Effect of Minor Elements on Castability, Microstructure and Mechanical Properties of Recycled Aluminium Alloys

Bruno Robert Mose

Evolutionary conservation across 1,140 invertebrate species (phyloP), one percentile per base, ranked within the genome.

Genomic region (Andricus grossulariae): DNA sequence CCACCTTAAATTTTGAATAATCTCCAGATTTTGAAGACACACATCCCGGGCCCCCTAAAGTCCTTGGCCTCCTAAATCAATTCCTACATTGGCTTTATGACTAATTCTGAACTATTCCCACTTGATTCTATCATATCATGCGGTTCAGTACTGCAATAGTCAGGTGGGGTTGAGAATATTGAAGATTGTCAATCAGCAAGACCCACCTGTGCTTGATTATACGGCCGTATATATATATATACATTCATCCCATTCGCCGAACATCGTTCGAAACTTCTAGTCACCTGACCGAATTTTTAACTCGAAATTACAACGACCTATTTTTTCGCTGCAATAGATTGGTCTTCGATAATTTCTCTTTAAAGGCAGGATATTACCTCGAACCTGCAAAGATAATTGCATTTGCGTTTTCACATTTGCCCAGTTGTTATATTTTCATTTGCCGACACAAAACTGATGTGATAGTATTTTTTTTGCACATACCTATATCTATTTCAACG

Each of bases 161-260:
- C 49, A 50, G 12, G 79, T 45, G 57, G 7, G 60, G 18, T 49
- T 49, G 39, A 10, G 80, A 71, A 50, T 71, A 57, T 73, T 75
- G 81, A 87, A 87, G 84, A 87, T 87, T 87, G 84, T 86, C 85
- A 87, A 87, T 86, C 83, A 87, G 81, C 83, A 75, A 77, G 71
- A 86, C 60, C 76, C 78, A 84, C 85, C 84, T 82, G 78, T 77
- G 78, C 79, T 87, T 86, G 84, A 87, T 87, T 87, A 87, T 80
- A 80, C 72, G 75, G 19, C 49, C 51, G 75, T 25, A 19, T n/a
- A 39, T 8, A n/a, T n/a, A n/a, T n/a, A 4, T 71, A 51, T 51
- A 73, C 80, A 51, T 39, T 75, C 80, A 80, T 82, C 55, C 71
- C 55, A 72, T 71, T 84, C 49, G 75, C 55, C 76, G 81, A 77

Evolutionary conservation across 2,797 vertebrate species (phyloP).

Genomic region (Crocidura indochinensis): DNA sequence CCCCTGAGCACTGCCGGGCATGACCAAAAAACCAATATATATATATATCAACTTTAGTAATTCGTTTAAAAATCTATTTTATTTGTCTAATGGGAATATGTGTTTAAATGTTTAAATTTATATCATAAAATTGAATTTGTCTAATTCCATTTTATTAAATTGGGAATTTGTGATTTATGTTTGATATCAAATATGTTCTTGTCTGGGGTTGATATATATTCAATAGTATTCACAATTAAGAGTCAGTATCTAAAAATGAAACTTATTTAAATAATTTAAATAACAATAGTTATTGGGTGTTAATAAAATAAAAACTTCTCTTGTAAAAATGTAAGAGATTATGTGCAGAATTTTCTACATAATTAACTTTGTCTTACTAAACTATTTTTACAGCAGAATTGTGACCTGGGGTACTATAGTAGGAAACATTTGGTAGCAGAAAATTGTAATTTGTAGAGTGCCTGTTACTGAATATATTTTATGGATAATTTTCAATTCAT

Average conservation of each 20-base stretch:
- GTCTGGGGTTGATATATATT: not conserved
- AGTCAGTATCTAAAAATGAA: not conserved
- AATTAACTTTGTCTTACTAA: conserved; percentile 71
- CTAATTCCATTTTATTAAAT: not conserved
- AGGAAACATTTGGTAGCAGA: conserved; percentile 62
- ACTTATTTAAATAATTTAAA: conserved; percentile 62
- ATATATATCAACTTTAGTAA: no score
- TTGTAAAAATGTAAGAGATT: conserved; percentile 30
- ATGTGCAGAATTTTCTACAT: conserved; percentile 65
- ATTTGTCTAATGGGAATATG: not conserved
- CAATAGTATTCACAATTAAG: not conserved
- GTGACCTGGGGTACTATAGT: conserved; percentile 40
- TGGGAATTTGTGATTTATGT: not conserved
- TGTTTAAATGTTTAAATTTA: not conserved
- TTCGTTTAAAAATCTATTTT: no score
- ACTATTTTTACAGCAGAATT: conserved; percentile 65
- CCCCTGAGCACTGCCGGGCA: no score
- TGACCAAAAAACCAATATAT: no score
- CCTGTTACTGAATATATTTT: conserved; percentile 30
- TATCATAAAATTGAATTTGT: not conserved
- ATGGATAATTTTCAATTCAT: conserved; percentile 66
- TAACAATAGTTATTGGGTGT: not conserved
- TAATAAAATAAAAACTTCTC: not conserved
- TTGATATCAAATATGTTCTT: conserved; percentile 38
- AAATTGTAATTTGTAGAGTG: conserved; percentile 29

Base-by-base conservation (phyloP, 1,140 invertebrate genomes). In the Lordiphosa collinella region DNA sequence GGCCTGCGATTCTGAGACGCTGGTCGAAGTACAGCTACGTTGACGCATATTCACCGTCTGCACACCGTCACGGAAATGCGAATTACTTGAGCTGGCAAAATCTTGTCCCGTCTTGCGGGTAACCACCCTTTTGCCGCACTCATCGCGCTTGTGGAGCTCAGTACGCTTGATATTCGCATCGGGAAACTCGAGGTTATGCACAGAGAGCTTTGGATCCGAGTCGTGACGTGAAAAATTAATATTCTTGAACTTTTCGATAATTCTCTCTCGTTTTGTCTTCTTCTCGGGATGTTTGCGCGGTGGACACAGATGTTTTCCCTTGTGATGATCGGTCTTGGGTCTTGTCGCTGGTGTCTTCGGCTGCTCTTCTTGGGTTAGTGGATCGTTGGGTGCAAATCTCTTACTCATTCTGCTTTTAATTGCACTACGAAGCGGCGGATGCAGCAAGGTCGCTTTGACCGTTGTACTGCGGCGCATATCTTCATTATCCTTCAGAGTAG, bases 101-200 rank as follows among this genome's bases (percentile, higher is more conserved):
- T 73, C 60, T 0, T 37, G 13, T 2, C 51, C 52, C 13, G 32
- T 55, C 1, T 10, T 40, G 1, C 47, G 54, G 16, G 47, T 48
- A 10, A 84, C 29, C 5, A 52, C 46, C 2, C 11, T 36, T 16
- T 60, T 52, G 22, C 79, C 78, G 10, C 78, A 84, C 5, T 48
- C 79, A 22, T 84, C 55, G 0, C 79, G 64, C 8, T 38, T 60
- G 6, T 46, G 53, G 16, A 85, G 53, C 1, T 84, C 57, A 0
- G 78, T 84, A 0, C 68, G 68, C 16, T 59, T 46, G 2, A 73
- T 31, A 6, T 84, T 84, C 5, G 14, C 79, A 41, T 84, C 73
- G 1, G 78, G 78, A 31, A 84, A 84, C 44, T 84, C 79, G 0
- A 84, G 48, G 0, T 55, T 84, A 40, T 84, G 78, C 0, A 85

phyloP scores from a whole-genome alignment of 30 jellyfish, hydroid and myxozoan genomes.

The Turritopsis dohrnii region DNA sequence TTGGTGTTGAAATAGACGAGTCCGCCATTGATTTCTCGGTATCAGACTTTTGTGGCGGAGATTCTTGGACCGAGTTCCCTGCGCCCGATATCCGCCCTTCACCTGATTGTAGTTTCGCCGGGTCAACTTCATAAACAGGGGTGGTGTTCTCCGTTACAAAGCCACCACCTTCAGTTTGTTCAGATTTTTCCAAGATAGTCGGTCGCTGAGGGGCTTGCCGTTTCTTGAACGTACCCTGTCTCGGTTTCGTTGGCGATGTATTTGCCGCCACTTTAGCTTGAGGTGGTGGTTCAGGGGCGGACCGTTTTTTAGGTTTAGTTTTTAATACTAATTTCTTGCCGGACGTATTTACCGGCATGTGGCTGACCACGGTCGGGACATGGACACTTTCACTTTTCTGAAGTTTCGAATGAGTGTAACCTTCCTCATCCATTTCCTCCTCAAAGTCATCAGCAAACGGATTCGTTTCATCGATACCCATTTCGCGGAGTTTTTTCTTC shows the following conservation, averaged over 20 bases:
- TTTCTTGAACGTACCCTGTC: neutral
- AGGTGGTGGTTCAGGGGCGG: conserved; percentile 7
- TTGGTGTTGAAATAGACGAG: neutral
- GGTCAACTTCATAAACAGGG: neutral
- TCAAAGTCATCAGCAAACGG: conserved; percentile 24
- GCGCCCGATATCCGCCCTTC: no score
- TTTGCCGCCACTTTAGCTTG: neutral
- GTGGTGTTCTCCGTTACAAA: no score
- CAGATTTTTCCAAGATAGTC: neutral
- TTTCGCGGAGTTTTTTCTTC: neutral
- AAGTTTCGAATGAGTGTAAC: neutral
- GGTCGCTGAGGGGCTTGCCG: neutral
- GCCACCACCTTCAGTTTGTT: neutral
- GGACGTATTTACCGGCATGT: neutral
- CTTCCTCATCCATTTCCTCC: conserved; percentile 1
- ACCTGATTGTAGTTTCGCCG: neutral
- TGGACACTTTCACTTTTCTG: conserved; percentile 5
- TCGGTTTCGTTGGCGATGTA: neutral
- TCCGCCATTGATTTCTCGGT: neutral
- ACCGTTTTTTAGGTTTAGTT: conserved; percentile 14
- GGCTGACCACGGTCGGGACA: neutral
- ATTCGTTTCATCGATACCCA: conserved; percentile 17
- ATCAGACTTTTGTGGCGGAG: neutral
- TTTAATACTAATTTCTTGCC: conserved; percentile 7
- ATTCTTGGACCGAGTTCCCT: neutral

As part of the wider effort to improve the performance of cast aluminium alloys, this research set out to investigate the effect of minor elements (Fe, Mn, Cr, Sr, Sb and Ti-B based grain refiners) on castability (fluidity and porosity formation), microstructure and mechanical properties (UTS, percentage elongation, impact strength and Brinell hardness) of recycled aluminium alloys. A survey of the local aluminium foundries was also conducted to establish the prevailing aluminium casting practices such as recycling methods, casting design, melt treatment and quality control aspects, and whether these practices are effective in making quality castings.Fluidity tests were conducted using CO2/sodium silicate bonded spiral sand moulds. Fluidity was indicated by the length the molten metal ran before being stopped by solidification. Specimens for mechanical tests and porosity analysis were prepared from castings obtained from a permanent mould. For tensile tests, specimens were prepared from the sound section in accordance to the ASTM B108-82b while those for impact tests were prepared in accordance to ASTM E-23 standards. Hardness test specimens were polished using fine SiC paper to remove any machining marks on the surface before indentation. Fracture surface specimens were prepared in accordance to ASTM E-8M standards to help reveal features contributing to failure during tensile tests. Metallographic specimens were also polished using SiC papers with a fine polish being performed on grinding wheels using 0.25μm diamond paste, and to aid in identification of the phases present in the microstructure, the samples were deepetched in a solution of 10% NaOH in distilled water. A T6 heat treatment procedure was performed on specimens for mechanical tests to enable make comparison with as cast specimens. Porosity analysis was performed using density measurement method. To collect data for the survey, a questionnaire was designed with test items being administered both orally and in some cases foundrymen were requested to fill them.Results from fluidity tests indicated that fluidity increased by 21% when Fe was raised to the critical content of 0.48% for LM25. A combination of 0.3%Mn or 0.6%Cr with 0.6%Fe in LM25, resulted in a fluidity increase of 13% and 8%, respectively compared to the base alloy, but a combination of 0.6%Fe, 0.3%Mn and 0.2%Cr decreased the fluidity by 9%. A 34% increase in fluidity was observed when the Fe content in LM27 was raised from 0.41% to the critical level of 0.6%Fe with further increase when Mn was raised to 0.3%Mn. Addition of 0.015%Sr and 0.02%Sr increased the fluidity of LM25 and LM27 by 9% and 21% respectively. Furthermore, a 0.28% Al-5Ti-1B grain refiner addition decreased the fluidity of LM 25 and LM27 by 2% and 19% respectively.The results from porosity analysis indicated that the volume percent porosity in LM13-type base alloy was 1.6%. With addition of Sr at levels of 0.02% and 0.05% the volume percent porosity increased to 2.9% and 2.6% respectively. When individual additions of 0.53%Mn and 1.06%Cr were made to the alloy, the volume percent porosity reduced to 0.6% and 0.4% respectively. It was further noted that acombined addition of 0.3%Mn together with 0.2%Cr reduced the volume percent porosity of this alloy to 1.0%. Other reductions in porosity were observed when 0.53%Mn was added in combination with each of 0.02%Sr, 0.05%Sr and 0.2%Sb. Addition of 0.02%Sr together with 0.28%Al-5Ti-1B grain refiner slightly reduced the volume percent porosity of the base alloy to 1.4%.Microstructural results showed that the as cast microstructure of LM13-type alloy consisted of a structure with coarse Si particles, large AlCuNi phases in addition to Al2Cu phases on the α-Al matrix. Addition of 0.02%Sr to the alloy led to partial modification of the eutectic Si particles while addition of 0.05%Sr led to full modification of the eutectic Si. Separate additions of 0.53%Mn and 1.06%Cr transformed the flake-like AlCuNi structures to Chinese script morphology. It was also noted that the effect of heat treatment was spheroidization and coarsening of the Si particles. At the same time, there was fragmentation of intermetallic particles.Results from UTS and % elongation revealed that with addition of Sr at levels of 0.02% and 0.05% the average values of UTS increased by 4% and 5% respectively in as cast while it increased by 6% and 8% in T6. Moreover, with the 0.02%Sr and 0.05%Sr addition the % elongation increased by 22% and 17% in as cast and by 24% for each level of Sr in T6. When individual additions of 0.53%Mn and 1.06%Cr were made, improvements of 13% and 18% in the UTS were recorded in as cast condition while in T6 condition the improvements were 15% and 16%. With these additions,the % elongation of the alloy increased by 35% and 61% in as cast and by 38% and 43% in T6.The results from hardness and impact tests indicated that addition of Sr improved the Brinell hardness and impact strength of the LM13-type alloy in both as cast and T6 condition. On the other hand, improvements in these properties in as cast and in T6 condition were recorded when individual additions of 0.53%Mn and 1.06%Cr were made to the alloy. Furthermore, improvements in the Brinell hardness and impact strength of the alloy were recorded when each of 0.2%Sb, 0.02%Sr and 0.05% Sr was combined with 0.53%Mn both in as cast and in T6 condition.Results from the survey demonstrated that nearly all the foundries visited operate at about 40% capacity utilization. In addition, control of process parameters was limited, with methods being non competitive and quality control aspects being hardly adequate. Use of alloying elements (additives) as a means to improve properties of castings was seldom utilized, leave alone knowledge of existence of such additives. Out of 45 companies visited 98% were not using additives to control the properties of castings. This in turn resulted in production of low quality and unreliable castings. Noting that some companies visited supply their products to the international market, the majority would find themselves disadvantaged if it turns out that their products need to meet certain standards that call for use of additives. It was therefore recommended that collaborative effort be made between research institutions andindustry as well as the government as one of the basic steps towards improvement of the casting practice and enhancement of capacity utilization in local foundries.Overall the results indicate that use of minor alloying elements can have significant effects on castability, microstructure and mechanical properties of recycled Al alloys. Addition of Fe to the critical Fe level to LM25 and LM27 type alloys gave higher fluidity results compared to Fe levels below and above this level. It was also established that modification due to 0.02%Sr addition was not the same as that due to 0.05%Sr addition. A 0.02%Sr addition caused partial modification while 0.05% caused full modification. Addition of high levels of Cr (not applied by most researchers in the past for fear of sludge formation) to LM13 type alloy led to very superior mechanical properties of the alloy. Micrographs from samples with Cr addition did not show formation of sludge. A survey of the local foundries in the major towns of Nairobi, Mombasa and Nakuru indicated that the recycling methods, casting design, melt treatment and quality control used in these foundries were hardly adequate to ensure production of premium castings.